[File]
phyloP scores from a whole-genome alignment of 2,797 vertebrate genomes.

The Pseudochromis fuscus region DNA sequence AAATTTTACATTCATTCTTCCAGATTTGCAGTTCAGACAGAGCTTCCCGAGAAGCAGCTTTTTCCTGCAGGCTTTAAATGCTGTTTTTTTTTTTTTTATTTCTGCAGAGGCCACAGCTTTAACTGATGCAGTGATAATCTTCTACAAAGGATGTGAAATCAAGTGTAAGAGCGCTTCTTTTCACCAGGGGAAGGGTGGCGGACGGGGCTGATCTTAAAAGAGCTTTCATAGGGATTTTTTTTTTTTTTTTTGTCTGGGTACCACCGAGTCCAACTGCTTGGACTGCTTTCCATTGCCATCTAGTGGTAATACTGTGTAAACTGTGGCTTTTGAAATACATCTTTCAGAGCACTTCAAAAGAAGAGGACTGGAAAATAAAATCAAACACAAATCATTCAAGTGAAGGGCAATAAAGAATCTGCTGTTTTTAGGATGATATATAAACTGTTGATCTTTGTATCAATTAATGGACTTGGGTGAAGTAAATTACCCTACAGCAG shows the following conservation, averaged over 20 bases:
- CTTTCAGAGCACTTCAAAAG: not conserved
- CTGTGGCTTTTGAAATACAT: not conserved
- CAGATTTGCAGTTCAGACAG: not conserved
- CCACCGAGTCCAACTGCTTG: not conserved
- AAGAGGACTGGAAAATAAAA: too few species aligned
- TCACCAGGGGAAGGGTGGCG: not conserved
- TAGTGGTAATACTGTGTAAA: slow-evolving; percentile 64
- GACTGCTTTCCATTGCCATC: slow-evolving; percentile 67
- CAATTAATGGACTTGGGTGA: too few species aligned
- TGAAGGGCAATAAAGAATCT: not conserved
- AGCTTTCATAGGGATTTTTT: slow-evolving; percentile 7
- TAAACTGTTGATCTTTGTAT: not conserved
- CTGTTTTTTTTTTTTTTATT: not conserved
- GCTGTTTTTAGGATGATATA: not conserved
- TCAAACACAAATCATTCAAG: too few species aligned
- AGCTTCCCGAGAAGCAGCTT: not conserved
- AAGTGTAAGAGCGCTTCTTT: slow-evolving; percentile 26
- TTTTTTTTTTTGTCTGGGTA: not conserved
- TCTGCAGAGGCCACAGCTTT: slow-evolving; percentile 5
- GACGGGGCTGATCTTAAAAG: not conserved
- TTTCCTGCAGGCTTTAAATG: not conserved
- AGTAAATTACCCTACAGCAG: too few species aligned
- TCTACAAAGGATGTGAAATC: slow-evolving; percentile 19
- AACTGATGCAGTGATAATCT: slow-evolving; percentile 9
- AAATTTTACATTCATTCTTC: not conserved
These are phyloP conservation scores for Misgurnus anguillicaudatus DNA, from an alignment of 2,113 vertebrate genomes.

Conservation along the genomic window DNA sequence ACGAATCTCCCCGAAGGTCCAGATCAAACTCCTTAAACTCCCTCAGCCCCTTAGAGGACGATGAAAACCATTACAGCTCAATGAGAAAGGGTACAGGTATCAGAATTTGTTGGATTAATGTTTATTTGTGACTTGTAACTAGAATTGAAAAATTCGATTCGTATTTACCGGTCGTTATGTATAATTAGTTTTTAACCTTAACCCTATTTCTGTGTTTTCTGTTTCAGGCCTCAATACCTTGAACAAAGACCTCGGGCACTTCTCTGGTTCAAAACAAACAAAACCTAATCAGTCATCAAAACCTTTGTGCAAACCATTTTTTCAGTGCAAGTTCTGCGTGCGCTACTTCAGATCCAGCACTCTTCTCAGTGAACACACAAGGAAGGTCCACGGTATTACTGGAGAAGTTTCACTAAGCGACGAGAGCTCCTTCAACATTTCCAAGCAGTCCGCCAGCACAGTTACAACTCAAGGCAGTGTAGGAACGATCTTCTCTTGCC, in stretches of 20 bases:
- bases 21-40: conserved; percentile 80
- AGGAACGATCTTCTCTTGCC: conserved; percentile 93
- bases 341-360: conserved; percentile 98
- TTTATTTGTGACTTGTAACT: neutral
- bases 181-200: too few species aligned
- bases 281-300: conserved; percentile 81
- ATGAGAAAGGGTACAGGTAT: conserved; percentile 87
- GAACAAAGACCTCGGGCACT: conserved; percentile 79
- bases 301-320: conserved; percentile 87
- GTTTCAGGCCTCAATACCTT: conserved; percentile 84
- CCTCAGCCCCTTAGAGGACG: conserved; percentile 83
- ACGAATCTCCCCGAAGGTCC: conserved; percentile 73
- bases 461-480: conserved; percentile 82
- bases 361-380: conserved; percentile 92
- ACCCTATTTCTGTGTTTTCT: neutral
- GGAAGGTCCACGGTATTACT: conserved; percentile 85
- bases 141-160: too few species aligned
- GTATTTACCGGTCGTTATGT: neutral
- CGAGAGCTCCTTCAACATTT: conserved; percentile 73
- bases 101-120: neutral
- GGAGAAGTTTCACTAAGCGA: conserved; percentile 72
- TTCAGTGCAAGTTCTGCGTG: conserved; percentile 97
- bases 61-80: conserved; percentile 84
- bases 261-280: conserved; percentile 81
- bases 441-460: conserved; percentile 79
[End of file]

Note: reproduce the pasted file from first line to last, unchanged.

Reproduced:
phyloP scores from a whole-genome alignment of 2,797 vertebrate genomes.

The Pseudochromis fuscus region DNA sequence AAATTTTACATTCATTCTTCCAGATTTGCAGTTCAGACAGAGCTTCCCGAGAAGCAGCTTTTTCCTGCAGGCTTTAAATGCTGTTTTTTTTTTTTTTATTTCTGCAGAGGCCACAGCTTTAACTGATGCAGTGATAATCTTCTACAAAGGATGTGAAATCAAGTGTAAGAGCGCTTCTTTTCACCAGGGGAAGGGTGGCGGACGGGGCTGATCTTAAAAGAGCTTTCATAGGGATTTTTTTTTTTTTTTTTGTCTGGGTACCACCGAGTCCAACTGCTTGGACTGCTTTCCATTGCCATCTAGTGGTAATACTGTGTAAACTGTGGCTTTTGAAATACATCTTTCAGAGCACTTCAAAAGAAGAGGACTGGAAAATAAAATCAAACACAAATCATTCAAGTGAAGGGCAATAAAGAATCTGCTGTTTTTAGGATGATATATAAACTGTTGATCTTTGTATCAATTAATGGACTTGGGTGAAGTAAATTACCCTACAGCAG shows the following conservation, averaged over 20 bases:
- CTTTCAGAGCACTTCAAAAG: not conserved
- CTGTGGCTTTTGAAATACAT: not conserved
- CAGATTTGCAGTTCAGACAG: not conserved
- CCACCGAGTCCAACTGCTTG: not conserved
- AAGAGGACTGGAAAATAAAA: too few species aligned
- TCACCAGGGGAAGGGTGGCG: not conserved
- TAGTGGTAATACTGTGTAAA: slow-evolving; percentile 64
- GACTGCTTTCCATTGCCATC: slow-evolving; percentile 67
- CAATTAATGGACTTGGGTGA: too few species aligned
- TGAAGGGCAATAAAGAATCT: not conserved
- AGCTTTCATAGGGATTTTTT: slow-evolving; percentile 7
- TAAACTGTTGATCTTTGTAT: not conserved
- CTGTTTTTTTTTTTTTTATT: not conserved
- GCTGTTTTTAGGATGATATA: not conserved
- TCAAACACAAATCATTCAAG: too few species aligned
- AGCTTCCCGAGAAGCAGCTT: not conserved
- AAGTGTAAGAGCGCTTCTTT: slow-evolving; percentile 26
- TTTTTTTTTTTGTCTGGGTA: not conserved
- TCTGCAGAGGCCACAGCTTT: slow-evolving; percentile 5
- GACGGGGCTGATCTTAAAAG: not conserved
- TTTCCTGCAGGCTTTAAATG: not conserved
- AGTAAATTACCCTACAGCAG: too few species aligned
- TCTACAAAGGATGTGAAATC: slow-evolving; percentile 19
- AACTGATGCAGTGATAATCT: slow-evolving; percentile 9
- AAATTTTACATTCATTCTTC: not conserved
These are phyloP conservation scores for Misgurnus anguillicaudatus DNA, from an alignment of 2,113 vertebrate genomes.

Conservation along the genomic window DNA sequence ACGAATCTCCCCGAAGGTCCAGATCAAACTCCTTAAACTCCCTCAGCCCCTTAGAGGACGATGAAAACCATTACAGCTCAATGAGAAAGGGTACAGGTATCAGAATTTGTTGGATTAATGTTTATTTGTGACTTGTAACTAGAATTGAAAAATTCGATTCGTATTTACCGGTCGTTATGTATAATTAGTTTTTAACCTTAACCCTATTTCTGTGTTTTCTGTTTCAGGCCTCAATACCTTGAACAAAGACCTCGGGCACTTCTCTGGTTCAAAACAAACAAAACCTAATCAGTCATCAAAACCTTTGTGCAAACCATTTTTTCAGTGCAAGTTCTGCGTGCGCTACTTCAGATCCAGCACTCTTCTCAGTGAACACACAAGGAAGGTCCACGGTATTACTGGAGAAGTTTCACTAAGCGACGAGAGCTCCTTCAACATTTCCAAGCAGTCCGCCAGCACAGTTACAACTCAAGGCAGTGTAGGAACGATCTTCTCTTGCC, in stretches of 20 bases:
- bases 21-40: conserved; percentile 80
- AGGAACGATCTTCTCTTGCC: conserved; percentile 93
- bases 341-360: conserved; percentile 98
- TTTATTTGTGACTTGTAACT: neutral
- bases 181-200: too few species aligned
- bases 281-300: conserved; percentile 81
- ATGAGAAAGGGTACAGGTAT: conserved; percentile 87
- GAACAAAGACCTCGGGCACT: conserved; percentile 79
- bases 301-320: conserved; percentile 87
- GTTTCAGGCCTCAATACCTT: conserved; percentile 84
- CCTCAGCCCCTTAGAGGACG: conserved; percentile 83
- ACGAATCTCCCCGAAGGTCC: conserved; percentile 73
- bases 461-480: conserved; percentile 82
- bases 361-380: conserved; percentile 92
- ACCCTATTTCTGTGTTTTCT: neutral
- GGAAGGTCCACGGTATTACT: conserved; percentile 85
- bases 141-160: too few species aligned
- GTATTTACCGGTCGTTATGT: neutral
- CGAGAGCTCCTTCAACATTT: conserved; percentile 73
- bases 101-120: neutral
- GGAGAAGTTTCACTAAGCGA: conserved; percentile 72
- TTCAGTGCAAGTTCTGCGTG: conserved; percentile 97
- bases 61-80: conserved; percentile 84
- bases 261-280: conserved; percentile 81
- bases 441-460: conserved; percentile 79